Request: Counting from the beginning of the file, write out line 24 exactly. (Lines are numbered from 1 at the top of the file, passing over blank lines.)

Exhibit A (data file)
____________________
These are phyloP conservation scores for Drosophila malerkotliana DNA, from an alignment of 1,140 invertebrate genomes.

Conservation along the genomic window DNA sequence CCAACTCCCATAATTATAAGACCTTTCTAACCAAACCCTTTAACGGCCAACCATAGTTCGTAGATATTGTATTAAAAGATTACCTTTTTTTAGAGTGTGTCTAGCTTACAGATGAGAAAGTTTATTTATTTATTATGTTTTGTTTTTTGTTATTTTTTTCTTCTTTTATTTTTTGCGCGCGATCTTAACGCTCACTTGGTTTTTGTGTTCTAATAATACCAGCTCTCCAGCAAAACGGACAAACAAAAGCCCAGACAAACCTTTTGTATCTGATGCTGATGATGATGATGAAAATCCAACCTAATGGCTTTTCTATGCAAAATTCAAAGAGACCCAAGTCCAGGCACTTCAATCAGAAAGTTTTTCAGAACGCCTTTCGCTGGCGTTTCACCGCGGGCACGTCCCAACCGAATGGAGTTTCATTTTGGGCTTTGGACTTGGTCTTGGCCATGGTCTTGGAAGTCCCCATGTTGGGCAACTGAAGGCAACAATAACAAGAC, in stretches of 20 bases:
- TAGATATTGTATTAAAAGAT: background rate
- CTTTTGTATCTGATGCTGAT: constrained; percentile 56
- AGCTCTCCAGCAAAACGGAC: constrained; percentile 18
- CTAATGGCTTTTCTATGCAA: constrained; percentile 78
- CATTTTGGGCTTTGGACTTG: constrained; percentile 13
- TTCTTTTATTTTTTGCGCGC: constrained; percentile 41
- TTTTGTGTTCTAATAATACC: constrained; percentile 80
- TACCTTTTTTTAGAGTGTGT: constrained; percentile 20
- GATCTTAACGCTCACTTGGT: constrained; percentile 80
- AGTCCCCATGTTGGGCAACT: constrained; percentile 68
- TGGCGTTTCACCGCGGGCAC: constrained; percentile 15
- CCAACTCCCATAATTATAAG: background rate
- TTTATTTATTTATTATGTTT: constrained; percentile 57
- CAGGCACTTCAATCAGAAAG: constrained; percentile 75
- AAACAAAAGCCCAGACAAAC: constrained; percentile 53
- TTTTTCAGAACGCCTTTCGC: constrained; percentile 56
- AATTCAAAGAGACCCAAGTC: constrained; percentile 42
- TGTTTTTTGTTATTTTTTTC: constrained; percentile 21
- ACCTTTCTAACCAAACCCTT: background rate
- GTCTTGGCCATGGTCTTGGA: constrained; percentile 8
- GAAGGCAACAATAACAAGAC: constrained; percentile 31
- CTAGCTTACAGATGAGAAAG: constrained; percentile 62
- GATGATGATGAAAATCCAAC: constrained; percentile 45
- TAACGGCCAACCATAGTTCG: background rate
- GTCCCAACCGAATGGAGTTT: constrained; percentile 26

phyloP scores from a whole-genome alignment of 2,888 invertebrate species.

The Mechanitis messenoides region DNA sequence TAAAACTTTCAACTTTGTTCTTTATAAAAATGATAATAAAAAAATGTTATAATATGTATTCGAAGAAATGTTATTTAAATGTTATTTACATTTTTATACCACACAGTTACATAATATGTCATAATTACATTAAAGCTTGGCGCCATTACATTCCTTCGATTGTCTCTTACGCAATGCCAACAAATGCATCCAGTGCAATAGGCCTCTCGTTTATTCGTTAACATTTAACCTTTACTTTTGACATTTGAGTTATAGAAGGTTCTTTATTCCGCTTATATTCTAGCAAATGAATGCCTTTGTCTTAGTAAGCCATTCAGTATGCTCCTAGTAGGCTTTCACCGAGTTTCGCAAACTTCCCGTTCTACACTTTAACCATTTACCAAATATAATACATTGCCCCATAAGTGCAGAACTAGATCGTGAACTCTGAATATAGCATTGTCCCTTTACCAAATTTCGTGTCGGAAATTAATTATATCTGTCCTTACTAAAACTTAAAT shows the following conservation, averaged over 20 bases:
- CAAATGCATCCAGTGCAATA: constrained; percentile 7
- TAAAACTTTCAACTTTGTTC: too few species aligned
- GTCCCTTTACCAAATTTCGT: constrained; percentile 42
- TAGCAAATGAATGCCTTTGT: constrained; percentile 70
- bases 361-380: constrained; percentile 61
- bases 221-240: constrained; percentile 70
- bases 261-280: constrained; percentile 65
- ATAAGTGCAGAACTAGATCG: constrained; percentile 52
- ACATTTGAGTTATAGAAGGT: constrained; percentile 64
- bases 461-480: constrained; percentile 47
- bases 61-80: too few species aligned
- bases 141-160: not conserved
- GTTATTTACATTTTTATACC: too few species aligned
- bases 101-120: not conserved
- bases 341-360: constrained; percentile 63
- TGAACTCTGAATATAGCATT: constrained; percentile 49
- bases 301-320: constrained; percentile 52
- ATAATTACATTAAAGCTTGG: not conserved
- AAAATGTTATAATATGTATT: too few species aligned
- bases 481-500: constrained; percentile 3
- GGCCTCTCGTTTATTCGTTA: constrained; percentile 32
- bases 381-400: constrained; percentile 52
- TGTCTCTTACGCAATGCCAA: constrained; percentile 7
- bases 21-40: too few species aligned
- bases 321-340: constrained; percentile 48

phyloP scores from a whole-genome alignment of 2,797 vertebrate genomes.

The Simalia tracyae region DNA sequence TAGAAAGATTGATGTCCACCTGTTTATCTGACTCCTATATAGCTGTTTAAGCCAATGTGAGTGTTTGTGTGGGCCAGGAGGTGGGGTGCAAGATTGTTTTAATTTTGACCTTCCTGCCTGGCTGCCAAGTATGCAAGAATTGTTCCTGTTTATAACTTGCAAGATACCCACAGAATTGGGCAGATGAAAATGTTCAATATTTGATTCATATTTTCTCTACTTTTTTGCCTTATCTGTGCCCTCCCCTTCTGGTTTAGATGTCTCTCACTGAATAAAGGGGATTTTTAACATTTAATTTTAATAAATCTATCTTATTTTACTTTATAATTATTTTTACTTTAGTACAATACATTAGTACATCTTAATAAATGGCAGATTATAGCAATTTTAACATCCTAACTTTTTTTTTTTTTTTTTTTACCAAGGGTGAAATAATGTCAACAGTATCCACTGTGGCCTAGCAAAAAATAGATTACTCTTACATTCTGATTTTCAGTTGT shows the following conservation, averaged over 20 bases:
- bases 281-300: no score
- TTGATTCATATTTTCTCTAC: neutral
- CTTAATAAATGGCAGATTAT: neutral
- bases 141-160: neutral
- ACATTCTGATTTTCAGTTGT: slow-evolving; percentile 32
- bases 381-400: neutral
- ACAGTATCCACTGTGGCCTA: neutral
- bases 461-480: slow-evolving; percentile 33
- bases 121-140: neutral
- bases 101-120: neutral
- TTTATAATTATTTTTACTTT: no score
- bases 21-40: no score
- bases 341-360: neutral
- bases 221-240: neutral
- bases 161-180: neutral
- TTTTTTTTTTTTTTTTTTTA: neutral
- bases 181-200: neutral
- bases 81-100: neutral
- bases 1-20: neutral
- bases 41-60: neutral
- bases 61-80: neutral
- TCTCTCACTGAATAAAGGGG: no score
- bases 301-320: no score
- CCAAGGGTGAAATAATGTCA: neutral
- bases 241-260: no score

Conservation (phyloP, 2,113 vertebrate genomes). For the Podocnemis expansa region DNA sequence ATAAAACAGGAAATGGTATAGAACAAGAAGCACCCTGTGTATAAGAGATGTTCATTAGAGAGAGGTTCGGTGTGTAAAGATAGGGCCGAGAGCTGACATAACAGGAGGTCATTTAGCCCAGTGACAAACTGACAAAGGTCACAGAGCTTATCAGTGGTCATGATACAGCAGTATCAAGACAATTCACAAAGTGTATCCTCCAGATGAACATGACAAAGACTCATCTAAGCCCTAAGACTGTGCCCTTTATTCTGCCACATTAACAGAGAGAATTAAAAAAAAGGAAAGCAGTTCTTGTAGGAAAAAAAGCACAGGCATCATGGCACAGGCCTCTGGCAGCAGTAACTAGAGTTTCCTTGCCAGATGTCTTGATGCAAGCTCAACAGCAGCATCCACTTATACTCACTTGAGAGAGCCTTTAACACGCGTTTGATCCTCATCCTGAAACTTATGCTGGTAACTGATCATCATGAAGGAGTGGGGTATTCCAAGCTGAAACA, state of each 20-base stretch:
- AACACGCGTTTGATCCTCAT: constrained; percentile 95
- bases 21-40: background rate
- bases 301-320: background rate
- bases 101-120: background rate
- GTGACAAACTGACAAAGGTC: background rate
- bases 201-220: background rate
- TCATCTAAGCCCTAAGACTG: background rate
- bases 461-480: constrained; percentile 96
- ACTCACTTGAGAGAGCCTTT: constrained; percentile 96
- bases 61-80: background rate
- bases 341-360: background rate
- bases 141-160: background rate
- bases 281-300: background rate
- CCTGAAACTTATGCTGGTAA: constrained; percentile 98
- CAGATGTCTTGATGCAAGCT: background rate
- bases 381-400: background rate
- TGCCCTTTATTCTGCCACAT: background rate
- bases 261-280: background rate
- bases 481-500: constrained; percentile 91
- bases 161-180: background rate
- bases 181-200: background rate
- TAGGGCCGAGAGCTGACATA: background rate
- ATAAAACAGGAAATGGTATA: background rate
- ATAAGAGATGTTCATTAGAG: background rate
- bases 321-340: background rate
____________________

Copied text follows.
- CTAGCTTACAGATGAGAAAG: constrained; percentile 62